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A Test of Leadership:
Outdoor Skills Program Helps Build Bodies, Confidence and Courage

by Matt Mullins

Reprinted with permission from:
Wisconsin State Journal
Wednesday, November 22, 2000

After five weeks of canoeing in 109-degree weather, the last thing Madison's Jared Main was going to do was dip his hand in the river to cool off.

On the Drysdale River in Australia, a cooling hand would provide just the grip necessary for a giant, saltwater crocodile to clamp onto an unsuspecting paddler and drag him under the surface.

Not that Main felt particularly fearful of the ancient predators on his 75-day canoeing and hiking expedition with the National Outdoor Leadership School (NOLS). His fears leaned more toward the serpentine.

"I saw some really dangerous snakes,'' said Main, at 23 manager of the University Square Den.

Main was one of 15 young adults and three guides on the NOLS semester in Australia last April through late June. The program is one of more than 100 wilderness expeditions offered on five continents by the 35-year-old company.

NOLS boasts some 3,000 students per year in its instructional programs, which include backpacking, skiing, snowboarding, whitewater kayaking, climbing, horsepacking and a variety of other recreational sports.

Expeditions range from 11-day mountaineering trips in Wyoming to 75-day hiking and sea kayaking trips in Patagonia.

Brett Hulsey, the senior Midwest representative for the Sierra Club, recalls how, 20 years ago, his brother went off on a NOLS trip. He returned "tough as nails," according to Hulsey.

"He left smaller than I was and came back bigger,'' said Hulsey. "It's been tough for me ever since."

Local college student Erin Constantine will tell you that little has changed in two decades. When she returned from 75 days in the Rocky Mountains, explained Constantine, she had added 10 pounds of muscle and her mother called her G.I. Jane.

"When I was done I was in the best shape of my life," said Constantine, at 21 a psychology student at UW-Madison. "We were buff.''

Constantine's trip began with two weeks of winter camping in Wyoming. She and 10 cohorts skied and snowshoed from site to site carrying 55-pound backpacks and pulling 50-pound sleds loaded with supplies. Then they spent a month hiking in the canyons of the Dirty Devil River in Utah.

This was followed by two weeks of rock climbing in the Needles of South Dakota and at Devil's Tower in Wyoming.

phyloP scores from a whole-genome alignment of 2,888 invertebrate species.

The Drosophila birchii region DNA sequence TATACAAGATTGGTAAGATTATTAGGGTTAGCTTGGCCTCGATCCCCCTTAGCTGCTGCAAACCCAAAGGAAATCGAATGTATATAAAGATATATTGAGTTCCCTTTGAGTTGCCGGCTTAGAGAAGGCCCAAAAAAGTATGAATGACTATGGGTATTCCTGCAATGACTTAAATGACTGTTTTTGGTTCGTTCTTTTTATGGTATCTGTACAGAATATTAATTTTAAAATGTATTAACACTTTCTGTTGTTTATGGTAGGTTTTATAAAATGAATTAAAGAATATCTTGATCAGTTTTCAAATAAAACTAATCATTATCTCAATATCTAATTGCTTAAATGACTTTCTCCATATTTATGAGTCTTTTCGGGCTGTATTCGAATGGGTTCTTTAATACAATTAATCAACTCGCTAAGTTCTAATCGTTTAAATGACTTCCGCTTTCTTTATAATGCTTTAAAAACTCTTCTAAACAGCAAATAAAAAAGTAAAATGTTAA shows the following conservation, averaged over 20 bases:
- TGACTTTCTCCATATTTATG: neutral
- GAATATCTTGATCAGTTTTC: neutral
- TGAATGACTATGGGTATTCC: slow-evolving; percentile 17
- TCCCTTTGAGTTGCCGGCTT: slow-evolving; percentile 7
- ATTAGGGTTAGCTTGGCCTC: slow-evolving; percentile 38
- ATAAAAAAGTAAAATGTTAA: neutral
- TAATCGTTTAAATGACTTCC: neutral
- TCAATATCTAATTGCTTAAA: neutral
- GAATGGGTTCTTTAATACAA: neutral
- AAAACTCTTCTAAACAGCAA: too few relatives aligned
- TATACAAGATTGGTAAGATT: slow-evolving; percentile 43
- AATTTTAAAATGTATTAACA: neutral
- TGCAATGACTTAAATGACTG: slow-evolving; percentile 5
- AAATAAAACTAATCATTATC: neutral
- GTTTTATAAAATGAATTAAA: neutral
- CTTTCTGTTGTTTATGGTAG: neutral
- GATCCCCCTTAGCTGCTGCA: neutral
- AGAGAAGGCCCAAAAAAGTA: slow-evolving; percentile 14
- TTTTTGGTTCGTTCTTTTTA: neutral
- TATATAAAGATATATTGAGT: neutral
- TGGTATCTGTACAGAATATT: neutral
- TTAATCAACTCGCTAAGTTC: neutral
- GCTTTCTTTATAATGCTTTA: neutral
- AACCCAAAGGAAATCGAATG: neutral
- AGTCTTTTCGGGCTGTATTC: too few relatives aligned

Last, the group spent a couple of weeks exploring the caves of Big Horn and Horse Thief Caves in Wyoming and Montana.

It was no lark.

"We were challenged far beyond what I ever thought I would be challenged,'' said Constantine.

Many days were tough.

One day on the Dirty Devil, the group hiked 26 miles and completed over 30 river crossings, each person carrying 70-pound packs. Rations were carried in by helicopter to drop points in eight- to 12-day intervals.

Hikers treated water from streams with iodine, which couldn't always cloak unpleasant tastes. Once, said Constantine, they had to draw water from a spout emptying into a cow trough.

"We couldn't eat the oatmeal one day,'' said Constantine. It tasted too much like cow dung.

Constantine enjoyed most the rock climbing. On the final day of the climbing section, the group ascended Devil's Tower.

"It was the toughest day of the entire trip,'' said Constantine. "It took us about six hours to get to the top.''

Constantine relishes the challenge of climbing, now climbing at a gym three times a week.

"It's not that you need physical strength to do it,'' she said. "You just need overall strength, mental strength.''

The trip also gave Constantine leadership skills, true to the NOLS name. Time spent in group discussions selecting routes or navigating the back country with no input from instructors, or giving lectures on geology or star gazing, drew her from her typically quiet manner in groups, she said.

"This semester definitely improved my skill at speaking in group situations,'' she said.

Furthermore, Constantine no longer suffers test anxiety in school and studying has come easier. She has shifted up a grade level in performance.

"My grades are so much better,'' said Constantine.

The primary stages of Main's trip in The Kimberley region of northwest Australia included 42 days of canoeing, 14 days of hiking and 14 days on a coastal island learning to spear fish like the Bardi Aboriginals who live there.

The canoeing was the most important part of the trip for Main. "That was one of the big things I wanted to learn on this trip,'' he said.

Monsoon rains unexpectedly hit the Drysdale River basin before Main's arrival, and the water levels were running 23 feet above normal levels.

"We almost had to stop canoeing and hike out because the water got so crazy.''

Of his classmates, two dropped out of the program at resupply stops. Another broke his foot.

"We splinted him up and took him down the river for four days,'' said Main. A helicopter then lifted the student out to a hospital.

For both Main and Constantine, who each spent about $9,000 on travel expenses, the NOLS trips will stand as watershed experiences.

Both said they would be backpackers for decades to come.

"This was probably,'' said Constantine, "the most amazing thing I've done in my life so far.''

 
 
 
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